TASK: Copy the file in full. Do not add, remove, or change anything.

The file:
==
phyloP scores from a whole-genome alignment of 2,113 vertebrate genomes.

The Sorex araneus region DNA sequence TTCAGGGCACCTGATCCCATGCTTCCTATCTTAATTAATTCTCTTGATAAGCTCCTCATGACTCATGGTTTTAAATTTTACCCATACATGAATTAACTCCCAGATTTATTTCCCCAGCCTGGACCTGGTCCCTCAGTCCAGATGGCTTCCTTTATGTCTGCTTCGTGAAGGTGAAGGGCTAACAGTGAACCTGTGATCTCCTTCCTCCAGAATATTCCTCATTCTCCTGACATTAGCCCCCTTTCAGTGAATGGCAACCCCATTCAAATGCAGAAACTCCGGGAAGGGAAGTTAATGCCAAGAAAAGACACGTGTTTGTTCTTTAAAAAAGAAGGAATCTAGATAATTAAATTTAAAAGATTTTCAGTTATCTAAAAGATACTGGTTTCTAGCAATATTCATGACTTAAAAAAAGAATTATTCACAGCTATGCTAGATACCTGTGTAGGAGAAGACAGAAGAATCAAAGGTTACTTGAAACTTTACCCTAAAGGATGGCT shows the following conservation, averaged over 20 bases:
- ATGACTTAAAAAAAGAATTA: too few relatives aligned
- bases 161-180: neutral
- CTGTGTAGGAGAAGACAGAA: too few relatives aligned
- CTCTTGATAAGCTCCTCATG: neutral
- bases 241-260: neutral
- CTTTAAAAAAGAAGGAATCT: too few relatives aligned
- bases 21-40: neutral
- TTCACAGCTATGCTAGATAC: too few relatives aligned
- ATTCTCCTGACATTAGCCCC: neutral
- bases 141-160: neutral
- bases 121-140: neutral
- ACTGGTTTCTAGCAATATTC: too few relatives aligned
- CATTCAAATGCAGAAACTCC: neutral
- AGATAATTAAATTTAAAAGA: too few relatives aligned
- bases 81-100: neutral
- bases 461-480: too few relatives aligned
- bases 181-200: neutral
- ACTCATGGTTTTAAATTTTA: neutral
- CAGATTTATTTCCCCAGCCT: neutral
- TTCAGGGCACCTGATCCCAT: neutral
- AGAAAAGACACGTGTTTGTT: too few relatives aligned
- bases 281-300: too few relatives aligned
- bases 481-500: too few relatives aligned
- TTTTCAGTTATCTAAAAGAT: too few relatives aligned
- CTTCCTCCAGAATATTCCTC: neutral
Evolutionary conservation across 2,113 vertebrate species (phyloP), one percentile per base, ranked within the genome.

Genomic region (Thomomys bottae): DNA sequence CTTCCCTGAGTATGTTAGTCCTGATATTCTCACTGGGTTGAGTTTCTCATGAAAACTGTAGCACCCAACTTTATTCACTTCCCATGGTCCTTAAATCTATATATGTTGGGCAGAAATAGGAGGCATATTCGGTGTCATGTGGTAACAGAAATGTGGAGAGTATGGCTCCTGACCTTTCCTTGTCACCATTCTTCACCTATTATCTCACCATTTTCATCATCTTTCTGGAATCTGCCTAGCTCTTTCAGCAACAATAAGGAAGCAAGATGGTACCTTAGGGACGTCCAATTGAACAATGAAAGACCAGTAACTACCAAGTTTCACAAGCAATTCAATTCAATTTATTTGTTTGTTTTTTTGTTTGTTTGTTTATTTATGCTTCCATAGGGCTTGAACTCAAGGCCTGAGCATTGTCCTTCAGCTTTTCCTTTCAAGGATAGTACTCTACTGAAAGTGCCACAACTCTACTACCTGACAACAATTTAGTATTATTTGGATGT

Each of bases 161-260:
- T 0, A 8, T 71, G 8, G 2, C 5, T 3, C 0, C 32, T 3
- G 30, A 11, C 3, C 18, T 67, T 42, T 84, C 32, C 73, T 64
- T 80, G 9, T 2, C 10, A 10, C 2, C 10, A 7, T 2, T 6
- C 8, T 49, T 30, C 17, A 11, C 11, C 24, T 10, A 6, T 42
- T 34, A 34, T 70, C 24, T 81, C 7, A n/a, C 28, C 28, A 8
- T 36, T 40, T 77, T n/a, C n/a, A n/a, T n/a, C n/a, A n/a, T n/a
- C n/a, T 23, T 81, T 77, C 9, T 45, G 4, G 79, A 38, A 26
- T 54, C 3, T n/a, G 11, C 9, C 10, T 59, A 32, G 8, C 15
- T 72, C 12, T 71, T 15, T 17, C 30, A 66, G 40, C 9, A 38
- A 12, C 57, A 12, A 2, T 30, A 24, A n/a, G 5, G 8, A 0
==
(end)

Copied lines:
phyloP scores from a whole-genome alignment of 2,113 vertebrate genomes.

The Sorex araneus region DNA sequence TTCAGGGCACCTGATCCCATGCTTCCTATCTTAATTAATTCTCTTGATAAGCTCCTCATGACTCATGGTTTTAAATTTTACCCATACATGAATTAACTCCCAGATTTATTTCCCCAGCCTGGACCTGGTCCCTCAGTCCAGATGGCTTCCTTTATGTCTGCTTCGTGAAGGTGAAGGGCTAACAGTGAACCTGTGATCTCCTTCCTCCAGAATATTCCTCATTCTCCTGACATTAGCCCCCTTTCAGTGAATGGCAACCCCATTCAAATGCAGAAACTCCGGGAAGGGAAGTTAATGCCAAGAAAAGACACGTGTTTGTTCTTTAAAAAAGAAGGAATCTAGATAATTAAATTTAAAAGATTTTCAGTTATCTAAAAGATACTGGTTTCTAGCAATATTCATGACTTAAAAAAAGAATTATTCACAGCTATGCTAGATACCTGTGTAGGAGAAGACAGAAGAATCAAAGGTTACTTGAAACTTTACCCTAAAGGATGGCT shows the following conservation, averaged over 20 bases:
- ATGACTTAAAAAAAGAATTA: too few relatives aligned
- bases 161-180: neutral
- CTGTGTAGGAGAAGACAGAA: too few relatives aligned
- CTCTTGATAAGCTCCTCATG: neutral
- bases 241-260: neutral
- CTTTAAAAAAGAAGGAATCT: too few relatives aligned
- bases 21-40: neutral
- TTCACAGCTATGCTAGATAC: too few relatives aligned
- ATTCTCCTGACATTAGCCCC: neutral
- bases 141-160: neutral
- bases 121-140: neutral
- ACTGGTTTCTAGCAATATTC: too few relatives aligned
- CATTCAAATGCAGAAACTCC: neutral
- AGATAATTAAATTTAAAAGA: too few relatives aligned
- bases 81-100: neutral
- bases 461-480: too few relatives aligned
- bases 181-200: neutral
- ACTCATGGTTTTAAATTTTA: neutral
- CAGATTTATTTCCCCAGCCT: neutral
- TTCAGGGCACCTGATCCCAT: neutral
- AGAAAAGACACGTGTTTGTT: too few relatives aligned
- bases 281-300: too few relatives aligned
- bases 481-500: too few relatives aligned
- TTTTCAGTTATCTAAAAGAT: too few relatives aligned
- CTTCCTCCAGAATATTCCTC: neutral
Evolutionary conservation across 2,113 vertebrate species (phyloP), one percentile per base, ranked within the genome.

Genomic region (Thomomys bottae): DNA sequence CTTCCCTGAGTATGTTAGTCCTGATATTCTCACTGGGTTGAGTTTCTCATGAAAACTGTAGCACCCAACTTTATTCACTTCCCATGGTCCTTAAATCTATATATGTTGGGCAGAAATAGGAGGCATATTCGGTGTCATGTGGTAACAGAAATGTGGAGAGTATGGCTCCTGACCTTTCCTTGTCACCATTCTTCACCTATTATCTCACCATTTTCATCATCTTTCTGGAATCTGCCTAGCTCTTTCAGCAACAATAAGGAAGCAAGATGGTACCTTAGGGACGTCCAATTGAACAATGAAAGACCAGTAACTACCAAGTTTCACAAGCAATTCAATTCAATTTATTTGTTTGTTTTTTTGTTTGTTTGTTTATTTATGCTTCCATAGGGCTTGAACTCAAGGCCTGAGCATTGTCCTTCAGCTTTTCCTTTCAAGGATAGTACTCTACTGAAAGTGCCACAACTCTACTACCTGACAACAATTTAGTATTATTTGGATGT

Each of bases 161-260:
- T 0, A 8, T 71, G 8, G 2, C 5, T 3, C 0, C 32, T 3
- G 30, A 11, C 3, C 18, T 67, T 42, T 84, C 32, C 73, T 64
- T 80, G 9, T 2, C 10, A 10, C 2, C 10, A 7, T 2, T 6
- C 8, T 49, T 30, C 17, A 11, C 11, C 24, T 10, A 6, T 42
- T 34, A 34, T 70, C 24, T 81, C 7, A n/a, C 28, C 28, A 8
- T 36, T 40, T 77, T n/a, C n/a, A n/a, T n/a, C n/a, A n/a, T n/a
- C n/a, T 23, T 81, T 77, C 9, T 45, G 4, G 79, A 38, A 26
- T 54, C 3, T n/a, G 11, C 9, C 10, T 59, A 32, G 8, C 15
- T 72, C 12, T 71, T 15, T 17, C 30, A 66, G 40, C 9, A 38
- A 12, C 57, A 12, A 2, T 30, A 24, A n/a, G 5, G 8, A 0